oil

On Article 10 in The United Nations Declaration on the Rights of Indigenous Peoples

A potential positive consequence of the petroleum industry’s expansion in Finnmark for the Sami population is the possible employment possibilities. Meanwhile, there are some prerequisites that must be in order for this to be beneficial for the Sámi. Experiences made when the ‘Snøhvit’ field was being constructed saw that the wider community was greatly beneficial, in that already existing building firms could be part of aiding the ‘Snøhvit’ building site. There are no known documentations on how this employment affected the Sámi part of the population. It is therefore necessary to explore why the Sámi population can differ so greatly from the non-Sámi. Previous research done by Vistnes et. al. (2008) shows that education relevant for the petroleum industry tends to be lower in municipalities where the majority of the population is Sámi, or have strong Sámi connections, such as all of Finnmark. This means that the competence building that the petroleum industry promise would benefit the inhabitants of Finnmark only to a lesser degree will benefit the Sámi population. Two possible outcomes of this situation that the impact assessment report suggest is that either the Sámi could work in the parts of the petroleum that does not require higher education, or that by seeing how the petroleum industry is growing be motivated to take the necessary higher education. This however is based on the assumptions that 1. The Sámi want to work for the petroleum industry and 2. That they are not already otherwise employed or preoccupied. The indirect effects of this expansion is that the non-Sámi population might grow in cities close to Sámi settlements, and in cities with a high percentage of Sámi inhabitants such as Kirkenes and Vadsø, and this can lead to a higher demand of Sámi made products. Another possible outcome of the indirect effect is that the competition from the petroleum industry will take workers away from what have traditionally been Sámi livelihoods, leading to the diminishing of the Sámi way of life.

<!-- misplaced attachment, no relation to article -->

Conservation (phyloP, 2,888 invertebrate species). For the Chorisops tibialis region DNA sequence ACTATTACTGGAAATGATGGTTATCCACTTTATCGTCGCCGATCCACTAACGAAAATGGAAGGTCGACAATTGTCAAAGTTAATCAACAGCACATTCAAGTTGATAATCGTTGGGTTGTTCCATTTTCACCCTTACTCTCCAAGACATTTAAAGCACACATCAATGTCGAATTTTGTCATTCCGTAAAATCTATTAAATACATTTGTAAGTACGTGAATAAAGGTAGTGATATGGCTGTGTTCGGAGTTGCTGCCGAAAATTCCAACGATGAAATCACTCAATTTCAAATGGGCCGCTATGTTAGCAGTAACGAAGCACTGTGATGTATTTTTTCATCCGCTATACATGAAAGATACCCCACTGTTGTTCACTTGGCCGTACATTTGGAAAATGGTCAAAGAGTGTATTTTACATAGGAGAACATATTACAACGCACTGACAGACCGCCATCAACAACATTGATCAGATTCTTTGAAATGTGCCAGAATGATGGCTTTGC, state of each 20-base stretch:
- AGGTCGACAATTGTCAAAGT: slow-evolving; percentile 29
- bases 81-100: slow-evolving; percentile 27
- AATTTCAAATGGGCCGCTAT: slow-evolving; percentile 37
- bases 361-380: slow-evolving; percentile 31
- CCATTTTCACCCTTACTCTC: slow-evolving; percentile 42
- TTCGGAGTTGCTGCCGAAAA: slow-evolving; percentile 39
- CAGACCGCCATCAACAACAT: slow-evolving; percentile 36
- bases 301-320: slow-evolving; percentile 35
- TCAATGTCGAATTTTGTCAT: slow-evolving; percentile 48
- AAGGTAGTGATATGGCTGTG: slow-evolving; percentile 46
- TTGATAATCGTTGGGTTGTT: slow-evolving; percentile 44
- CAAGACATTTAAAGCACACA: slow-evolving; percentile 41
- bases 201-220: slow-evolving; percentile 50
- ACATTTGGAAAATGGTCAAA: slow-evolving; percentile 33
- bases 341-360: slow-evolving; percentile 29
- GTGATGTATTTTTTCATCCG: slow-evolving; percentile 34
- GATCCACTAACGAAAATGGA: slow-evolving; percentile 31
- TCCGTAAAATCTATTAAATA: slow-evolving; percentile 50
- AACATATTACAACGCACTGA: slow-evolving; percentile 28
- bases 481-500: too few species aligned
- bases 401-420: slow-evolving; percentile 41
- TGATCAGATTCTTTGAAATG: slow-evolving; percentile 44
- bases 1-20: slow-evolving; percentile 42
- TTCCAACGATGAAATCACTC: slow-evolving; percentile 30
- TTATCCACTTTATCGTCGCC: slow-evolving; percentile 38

During the past 30-40 years Finnmark has experienced a depopulation of 10 percent, this holds true for municipalities with a strong Sámi connection as well. In Kvalsund however, a municipality with a high population of Sámi had a decreasing population right up until the Snøhvit gas field was being built. After the constructions started the population has now been stabilized. Even though, as above stated, education relevant for the petroleum industry is scarce in Finnmark, it is still a goal that the local population contributes and benefits from the industry. For many of its inhabitants and the labour that comes from other areas of the country this means that relocation is necessary, this can even be areas where the Sámi have traditionally had their settlements. If the petroleum industry settles for a LNG onshore solution, and this is situated east in Finnmark, this can be problematic for the already small Sámi population already living there. 

The report suggests that for the Sámi part of the population that lives in the cities it is equally important as for the Sámi who rely on the primary industry, that their ways of expressing their cultural identity gets an outburst. Strong Sámi institutions for education and science can be equally important for cultural expression as the primary industry. The consequences of the petroleum industry’s expansions seem to be largely negative for the primary sector, although this is not necessarily the same for the Sámi living in the cities.